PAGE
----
And they are really looking after me. They know this book is special to me. They know it is an ‘art book’. And we are using all the best materials and processes. We have a new French-fold jacket, all the pages are wet-on-dry machine varnished, we’re printing on a beautiful 157 gsm Moorim matt and the case bound book is section sewn and fully cased with arlin over boards, H&T bands and square backed. So there!

At this stage, the book will not reach Australia until 19 February 2019, based on our current printing schedule. It’s much quicker to print a magazine, but with books, you need to allow extra time for the binding. And you don’t want to rush things – you need to allow time for the ink and glues to dry.

I’m not in a rush. I want this book to be as good as it can possibly be.

And I would like to sign the pre-publication book orders, so while the shipment will arrive in February, Kim and I will need a little more time to unpack the books, open the postage cartons, sign the books, allow them time to dry, repack and address. To complicate matters, I will be in the USA on a photo tour and not back until early March, so it may be mid-March before your book arrives.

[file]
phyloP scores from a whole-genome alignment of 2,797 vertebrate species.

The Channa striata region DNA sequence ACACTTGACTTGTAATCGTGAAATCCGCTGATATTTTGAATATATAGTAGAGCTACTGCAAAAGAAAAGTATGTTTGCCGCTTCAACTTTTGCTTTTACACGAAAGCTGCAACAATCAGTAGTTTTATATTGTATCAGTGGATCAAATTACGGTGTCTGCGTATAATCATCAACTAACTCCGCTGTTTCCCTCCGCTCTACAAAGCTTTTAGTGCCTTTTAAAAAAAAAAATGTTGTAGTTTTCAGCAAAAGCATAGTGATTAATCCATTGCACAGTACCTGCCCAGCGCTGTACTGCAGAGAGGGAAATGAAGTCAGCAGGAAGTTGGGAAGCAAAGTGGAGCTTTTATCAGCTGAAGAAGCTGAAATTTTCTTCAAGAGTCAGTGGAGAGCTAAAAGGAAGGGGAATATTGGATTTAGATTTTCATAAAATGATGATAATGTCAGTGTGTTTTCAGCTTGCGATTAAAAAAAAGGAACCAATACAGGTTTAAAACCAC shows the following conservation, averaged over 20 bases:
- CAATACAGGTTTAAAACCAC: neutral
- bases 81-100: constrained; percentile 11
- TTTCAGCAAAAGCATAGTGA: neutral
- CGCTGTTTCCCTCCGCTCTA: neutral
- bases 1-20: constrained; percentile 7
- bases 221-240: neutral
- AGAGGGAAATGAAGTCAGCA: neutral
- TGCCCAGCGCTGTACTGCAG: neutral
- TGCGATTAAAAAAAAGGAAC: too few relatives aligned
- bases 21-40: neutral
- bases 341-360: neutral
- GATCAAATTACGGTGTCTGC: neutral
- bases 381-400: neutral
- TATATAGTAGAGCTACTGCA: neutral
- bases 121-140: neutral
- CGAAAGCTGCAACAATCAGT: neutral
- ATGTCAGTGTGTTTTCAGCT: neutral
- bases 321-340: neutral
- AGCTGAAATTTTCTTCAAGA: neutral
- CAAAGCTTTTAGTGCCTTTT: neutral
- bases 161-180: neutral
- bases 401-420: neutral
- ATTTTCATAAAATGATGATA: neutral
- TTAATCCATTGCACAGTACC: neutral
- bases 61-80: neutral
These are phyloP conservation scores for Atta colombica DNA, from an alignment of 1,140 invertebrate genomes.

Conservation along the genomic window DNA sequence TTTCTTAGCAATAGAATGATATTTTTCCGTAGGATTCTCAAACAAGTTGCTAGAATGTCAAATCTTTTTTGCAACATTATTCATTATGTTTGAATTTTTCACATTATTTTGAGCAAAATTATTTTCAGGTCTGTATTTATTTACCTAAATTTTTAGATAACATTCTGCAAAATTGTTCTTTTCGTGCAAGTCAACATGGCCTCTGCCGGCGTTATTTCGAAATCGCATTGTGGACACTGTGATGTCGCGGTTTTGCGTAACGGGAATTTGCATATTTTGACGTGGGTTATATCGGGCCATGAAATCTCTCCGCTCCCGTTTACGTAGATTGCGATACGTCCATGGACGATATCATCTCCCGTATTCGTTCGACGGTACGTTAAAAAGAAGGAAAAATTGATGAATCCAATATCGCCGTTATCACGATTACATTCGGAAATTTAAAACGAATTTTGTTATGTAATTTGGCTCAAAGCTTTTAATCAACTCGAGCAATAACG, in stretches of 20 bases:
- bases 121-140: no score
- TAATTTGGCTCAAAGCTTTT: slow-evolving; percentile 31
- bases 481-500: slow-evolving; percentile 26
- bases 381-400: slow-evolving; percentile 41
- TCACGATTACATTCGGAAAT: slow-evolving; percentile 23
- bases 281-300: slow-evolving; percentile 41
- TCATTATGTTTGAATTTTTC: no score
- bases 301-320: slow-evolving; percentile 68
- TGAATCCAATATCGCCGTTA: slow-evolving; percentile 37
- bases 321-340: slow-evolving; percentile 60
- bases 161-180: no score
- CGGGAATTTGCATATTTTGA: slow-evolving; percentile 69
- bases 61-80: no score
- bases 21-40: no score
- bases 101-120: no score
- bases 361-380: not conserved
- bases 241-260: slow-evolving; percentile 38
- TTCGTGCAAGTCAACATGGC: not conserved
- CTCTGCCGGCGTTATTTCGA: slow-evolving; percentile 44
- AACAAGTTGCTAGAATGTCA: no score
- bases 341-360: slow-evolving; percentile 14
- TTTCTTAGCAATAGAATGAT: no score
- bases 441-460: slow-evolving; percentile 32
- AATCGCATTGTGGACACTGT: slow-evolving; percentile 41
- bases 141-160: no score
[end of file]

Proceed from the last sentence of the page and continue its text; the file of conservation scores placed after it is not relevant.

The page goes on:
But I promise you the wait will be worth it.

As mentioned, my wonderful wife Kathie has re-designed the cover and refined the typography. Just as photographers like to pixel-peep, my wife is a stickler for good design. She gave me a B+ for my original design (and A- for effort), but her final result is now AAA+!

As I write this, some preliminary Xerox proofs are arriving. The printer wants to check they are on the right track and following my approval, they will then deliver a sample of machine wet proofs. This is the ultimate test – actually putting paper through a press so I can see exactly what the results will be like. It’s not a cheap process, of course, but it’s a bit like photography. When you do all the steps correctly, you’re more likely to get a better result!